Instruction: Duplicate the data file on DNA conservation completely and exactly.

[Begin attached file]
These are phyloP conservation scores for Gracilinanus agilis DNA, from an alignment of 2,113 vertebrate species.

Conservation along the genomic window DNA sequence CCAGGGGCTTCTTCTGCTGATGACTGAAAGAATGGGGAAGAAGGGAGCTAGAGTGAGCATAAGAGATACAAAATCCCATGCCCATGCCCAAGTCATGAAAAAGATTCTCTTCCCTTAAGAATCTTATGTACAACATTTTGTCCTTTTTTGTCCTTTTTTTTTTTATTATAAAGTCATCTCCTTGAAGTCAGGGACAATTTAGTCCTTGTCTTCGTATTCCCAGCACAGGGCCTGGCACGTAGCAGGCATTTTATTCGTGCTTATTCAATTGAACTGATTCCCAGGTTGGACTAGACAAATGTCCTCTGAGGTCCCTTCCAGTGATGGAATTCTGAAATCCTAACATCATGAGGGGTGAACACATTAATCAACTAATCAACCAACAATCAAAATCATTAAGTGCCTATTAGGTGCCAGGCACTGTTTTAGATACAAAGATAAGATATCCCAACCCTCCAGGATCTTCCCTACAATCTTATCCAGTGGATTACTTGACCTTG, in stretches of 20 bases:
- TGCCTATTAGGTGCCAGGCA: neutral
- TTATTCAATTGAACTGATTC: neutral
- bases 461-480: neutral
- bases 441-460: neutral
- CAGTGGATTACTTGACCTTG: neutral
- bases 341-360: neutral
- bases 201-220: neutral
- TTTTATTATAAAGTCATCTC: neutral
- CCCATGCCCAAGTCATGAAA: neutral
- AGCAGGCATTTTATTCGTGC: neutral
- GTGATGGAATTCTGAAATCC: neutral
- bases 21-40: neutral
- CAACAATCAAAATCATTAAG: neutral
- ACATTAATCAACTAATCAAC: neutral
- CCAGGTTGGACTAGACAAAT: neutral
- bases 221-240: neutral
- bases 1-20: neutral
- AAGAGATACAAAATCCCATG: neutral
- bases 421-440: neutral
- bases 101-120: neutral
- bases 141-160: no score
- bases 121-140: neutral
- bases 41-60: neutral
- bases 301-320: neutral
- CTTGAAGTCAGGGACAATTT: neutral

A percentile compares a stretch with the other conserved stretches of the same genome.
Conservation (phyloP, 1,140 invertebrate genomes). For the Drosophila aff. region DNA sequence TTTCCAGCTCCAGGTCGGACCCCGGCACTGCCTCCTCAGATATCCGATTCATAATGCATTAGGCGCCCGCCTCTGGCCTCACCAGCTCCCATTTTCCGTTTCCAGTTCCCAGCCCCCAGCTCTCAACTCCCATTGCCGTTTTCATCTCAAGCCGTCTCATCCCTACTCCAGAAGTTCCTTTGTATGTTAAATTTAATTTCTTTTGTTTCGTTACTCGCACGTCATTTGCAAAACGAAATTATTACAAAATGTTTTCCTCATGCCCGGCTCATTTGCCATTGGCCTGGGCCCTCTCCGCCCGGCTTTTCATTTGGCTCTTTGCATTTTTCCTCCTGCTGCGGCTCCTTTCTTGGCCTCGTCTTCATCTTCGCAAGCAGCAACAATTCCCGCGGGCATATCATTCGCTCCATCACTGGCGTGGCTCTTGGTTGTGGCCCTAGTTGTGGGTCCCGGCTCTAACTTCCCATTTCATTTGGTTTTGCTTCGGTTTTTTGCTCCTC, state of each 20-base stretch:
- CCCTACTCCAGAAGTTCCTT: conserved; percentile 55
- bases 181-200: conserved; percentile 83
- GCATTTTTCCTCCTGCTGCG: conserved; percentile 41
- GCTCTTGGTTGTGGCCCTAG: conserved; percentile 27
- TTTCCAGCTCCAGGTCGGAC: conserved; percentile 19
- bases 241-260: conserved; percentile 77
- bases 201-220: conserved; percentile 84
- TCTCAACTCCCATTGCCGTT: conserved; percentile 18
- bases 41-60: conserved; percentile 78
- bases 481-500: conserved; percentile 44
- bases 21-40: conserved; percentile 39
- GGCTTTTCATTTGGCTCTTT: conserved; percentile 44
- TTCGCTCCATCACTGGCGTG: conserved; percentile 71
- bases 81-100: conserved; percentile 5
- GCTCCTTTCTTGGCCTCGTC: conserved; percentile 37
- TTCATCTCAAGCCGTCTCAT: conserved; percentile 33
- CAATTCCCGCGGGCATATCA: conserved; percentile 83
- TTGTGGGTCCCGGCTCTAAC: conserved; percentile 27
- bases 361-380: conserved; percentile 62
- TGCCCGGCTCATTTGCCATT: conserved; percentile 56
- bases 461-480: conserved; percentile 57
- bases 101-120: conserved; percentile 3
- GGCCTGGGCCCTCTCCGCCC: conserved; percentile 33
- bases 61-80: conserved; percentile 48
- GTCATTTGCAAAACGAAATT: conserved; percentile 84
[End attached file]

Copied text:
These are phyloP conservation scores for Gracilinanus agilis DNA, from an alignment of 2,113 vertebrate species.

Conservation along the genomic window DNA sequence CCAGGGGCTTCTTCTGCTGATGACTGAAAGAATGGGGAAGAAGGGAGCTAGAGTGAGCATAAGAGATACAAAATCCCATGCCCATGCCCAAGTCATGAAAAAGATTCTCTTCCCTTAAGAATCTTATGTACAACATTTTGTCCTTTTTTGTCCTTTTTTTTTTTATTATAAAGTCATCTCCTTGAAGTCAGGGACAATTTAGTCCTTGTCTTCGTATTCCCAGCACAGGGCCTGGCACGTAGCAGGCATTTTATTCGTGCTTATTCAATTGAACTGATTCCCAGGTTGGACTAGACAAATGTCCTCTGAGGTCCCTTCCAGTGATGGAATTCTGAAATCCTAACATCATGAGGGGTGAACACATTAATCAACTAATCAACCAACAATCAAAATCATTAAGTGCCTATTAGGTGCCAGGCACTGTTTTAGATACAAAGATAAGATATCCCAACCCTCCAGGATCTTCCCTACAATCTTATCCAGTGGATTACTTGACCTTG, in stretches of 20 bases:
- TGCCTATTAGGTGCCAGGCA: neutral
- TTATTCAATTGAACTGATTC: neutral
- bases 461-480: neutral
- bases 441-460: neutral
- CAGTGGATTACTTGACCTTG: neutral
- bases 341-360: neutral
- bases 201-220: neutral
- TTTTATTATAAAGTCATCTC: neutral
- CCCATGCCCAAGTCATGAAA: neutral
- AGCAGGCATTTTATTCGTGC: neutral
- GTGATGGAATTCTGAAATCC: neutral
- bases 21-40: neutral
- CAACAATCAAAATCATTAAG: neutral
- ACATTAATCAACTAATCAAC: neutral
- CCAGGTTGGACTAGACAAAT: neutral
- bases 221-240: neutral
- bases 1-20: neutral
- AAGAGATACAAAATCCCATG: neutral
- bases 421-440: neutral
- bases 101-120: neutral
- bases 141-160: no score
- bases 121-140: neutral
- bases 41-60: neutral
- bases 301-320: neutral
- CTTGAAGTCAGGGACAATTT: neutral

A percentile compares a stretch with the other conserved stretches of the same genome.
Conservation (phyloP, 1,140 invertebrate genomes). For the Drosophila aff. region DNA sequence TTTCCAGCTCCAGGTCGGACCCCGGCACTGCCTCCTCAGATATCCGATTCATAATGCATTAGGCGCCCGCCTCTGGCCTCACCAGCTCCCATTTTCCGTTTCCAGTTCCCAGCCCCCAGCTCTCAACTCCCATTGCCGTTTTCATCTCAAGCCGTCTCATCCCTACTCCAGAAGTTCCTTTGTATGTTAAATTTAATTTCTTTTGTTTCGTTACTCGCACGTCATTTGCAAAACGAAATTATTACAAAATGTTTTCCTCATGCCCGGCTCATTTGCCATTGGCCTGGGCCCTCTCCGCCCGGCTTTTCATTTGGCTCTTTGCATTTTTCCTCCTGCTGCGGCTCCTTTCTTGGCCTCGTCTTCATCTTCGCAAGCAGCAACAATTCCCGCGGGCATATCATTCGCTCCATCACTGGCGTGGCTCTTGGTTGTGGCCCTAGTTGTGGGTCCCGGCTCTAACTTCCCATTTCATTTGGTTTTGCTTCGGTTTTTTGCTCCTC, state of each 20-base stretch:
- CCCTACTCCAGAAGTTCCTT: conserved; percentile 55
- bases 181-200: conserved; percentile 83
- GCATTTTTCCTCCTGCTGCG: conserved; percentile 41
- GCTCTTGGTTGTGGCCCTAG: conserved; percentile 27
- TTTCCAGCTCCAGGTCGGAC: conserved; percentile 19
- bases 241-260: conserved; percentile 77
- bases 201-220: conserved; percentile 84
- TCTCAACTCCCATTGCCGTT: conserved; percentile 18
- bases 41-60: conserved; percentile 78
- bases 481-500: conserved; percentile 44
- bases 21-40: conserved; percentile 39
- GGCTTTTCATTTGGCTCTTT: conserved; percentile 44
- TTCGCTCCATCACTGGCGTG: conserved; percentile 71
- bases 81-100: conserved; percentile 5
- GCTCCTTTCTTGGCCTCGTC: conserved; percentile 37
- TTCATCTCAAGCCGTCTCAT: conserved; percentile 33
- CAATTCCCGCGGGCATATCA: conserved; percentile 83
- TTGTGGGTCCCGGCTCTAAC: conserved; percentile 27
- bases 361-380: conserved; percentile 62
- TGCCCGGCTCATTTGCCATT: conserved; percentile 56
- bases 461-480: conserved; percentile 57
- bases 101-120: conserved; percentile 3
- GGCCTGGGCCCTCTCCGCCC: conserved; percentile 33
- bases 61-80: conserved; percentile 48
- GTCATTTGCAAAACGAAATT: conserved; percentile 84